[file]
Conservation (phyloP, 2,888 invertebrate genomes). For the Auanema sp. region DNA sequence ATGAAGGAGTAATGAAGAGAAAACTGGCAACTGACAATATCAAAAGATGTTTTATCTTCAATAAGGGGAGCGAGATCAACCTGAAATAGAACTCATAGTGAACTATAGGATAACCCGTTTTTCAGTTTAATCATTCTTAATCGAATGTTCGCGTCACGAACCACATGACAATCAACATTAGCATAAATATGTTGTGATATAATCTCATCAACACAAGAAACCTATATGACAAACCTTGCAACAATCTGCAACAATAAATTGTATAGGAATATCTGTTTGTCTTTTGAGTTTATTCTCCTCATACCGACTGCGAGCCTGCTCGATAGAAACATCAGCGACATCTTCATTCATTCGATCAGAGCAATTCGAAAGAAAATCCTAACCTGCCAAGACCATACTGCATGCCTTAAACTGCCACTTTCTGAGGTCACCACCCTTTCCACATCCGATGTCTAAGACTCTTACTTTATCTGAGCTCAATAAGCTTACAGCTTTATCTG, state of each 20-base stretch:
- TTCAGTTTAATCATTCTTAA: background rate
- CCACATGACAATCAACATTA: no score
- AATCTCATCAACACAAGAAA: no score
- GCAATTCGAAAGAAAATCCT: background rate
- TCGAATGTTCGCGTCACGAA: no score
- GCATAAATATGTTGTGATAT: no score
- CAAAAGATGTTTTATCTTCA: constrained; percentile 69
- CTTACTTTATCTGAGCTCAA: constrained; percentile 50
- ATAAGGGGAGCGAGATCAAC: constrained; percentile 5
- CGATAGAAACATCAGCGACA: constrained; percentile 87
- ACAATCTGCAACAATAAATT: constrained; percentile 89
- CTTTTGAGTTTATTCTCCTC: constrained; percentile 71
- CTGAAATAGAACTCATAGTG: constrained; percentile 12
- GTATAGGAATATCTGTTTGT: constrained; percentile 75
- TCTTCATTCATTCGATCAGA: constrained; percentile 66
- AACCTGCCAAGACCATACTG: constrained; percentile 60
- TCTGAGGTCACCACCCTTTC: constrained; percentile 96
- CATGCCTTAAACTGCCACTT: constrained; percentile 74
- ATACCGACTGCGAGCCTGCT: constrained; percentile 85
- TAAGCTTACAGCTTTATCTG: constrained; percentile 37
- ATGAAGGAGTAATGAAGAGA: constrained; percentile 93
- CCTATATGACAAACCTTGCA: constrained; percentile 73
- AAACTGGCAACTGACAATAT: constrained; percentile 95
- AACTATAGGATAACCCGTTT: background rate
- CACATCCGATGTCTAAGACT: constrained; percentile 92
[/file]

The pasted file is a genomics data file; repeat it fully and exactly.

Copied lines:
Conservation (phyloP, 2,888 invertebrate genomes). For the Auanema sp. region DNA sequence ATGAAGGAGTAATGAAGAGAAAACTGGCAACTGACAATATCAAAAGATGTTTTATCTTCAATAAGGGGAGCGAGATCAACCTGAAATAGAACTCATAGTGAACTATAGGATAACCCGTTTTTCAGTTTAATCATTCTTAATCGAATGTTCGCGTCACGAACCACATGACAATCAACATTAGCATAAATATGTTGTGATATAATCTCATCAACACAAGAAACCTATATGACAAACCTTGCAACAATCTGCAACAATAAATTGTATAGGAATATCTGTTTGTCTTTTGAGTTTATTCTCCTCATACCGACTGCGAGCCTGCTCGATAGAAACATCAGCGACATCTTCATTCATTCGATCAGAGCAATTCGAAAGAAAATCCTAACCTGCCAAGACCATACTGCATGCCTTAAACTGCCACTTTCTGAGGTCACCACCCTTTCCACATCCGATGTCTAAGACTCTTACTTTATCTGAGCTCAATAAGCTTACAGCTTTATCTG, state of each 20-base stretch:
- TTCAGTTTAATCATTCTTAA: background rate
- CCACATGACAATCAACATTA: no score
- AATCTCATCAACACAAGAAA: no score
- GCAATTCGAAAGAAAATCCT: background rate
- TCGAATGTTCGCGTCACGAA: no score
- GCATAAATATGTTGTGATAT: no score
- CAAAAGATGTTTTATCTTCA: constrained; percentile 69
- CTTACTTTATCTGAGCTCAA: constrained; percentile 50
- ATAAGGGGAGCGAGATCAAC: constrained; percentile 5
- CGATAGAAACATCAGCGACA: constrained; percentile 87
- ACAATCTGCAACAATAAATT: constrained; percentile 89
- CTTTTGAGTTTATTCTCCTC: constrained; percentile 71
- CTGAAATAGAACTCATAGTG: constrained; percentile 12
- GTATAGGAATATCTGTTTGT: constrained; percentile 75
- TCTTCATTCATTCGATCAGA: constrained; percentile 66
- AACCTGCCAAGACCATACTG: constrained; percentile 60
- TCTGAGGTCACCACCCTTTC: constrained; percentile 96
- CATGCCTTAAACTGCCACTT: constrained; percentile 74
- ATACCGACTGCGAGCCTGCT: constrained; percentile 85
- TAAGCTTACAGCTTTATCTG: constrained; percentile 37
- ATGAAGGAGTAATGAAGAGA: constrained; percentile 93
- CCTATATGACAAACCTTGCA: constrained; percentile 73
- AAACTGGCAACTGACAATAT: constrained; percentile 95
- AACTATAGGATAACCCGTTT: background rate
- CACATCCGATGTCTAAGACT: constrained; percentile 92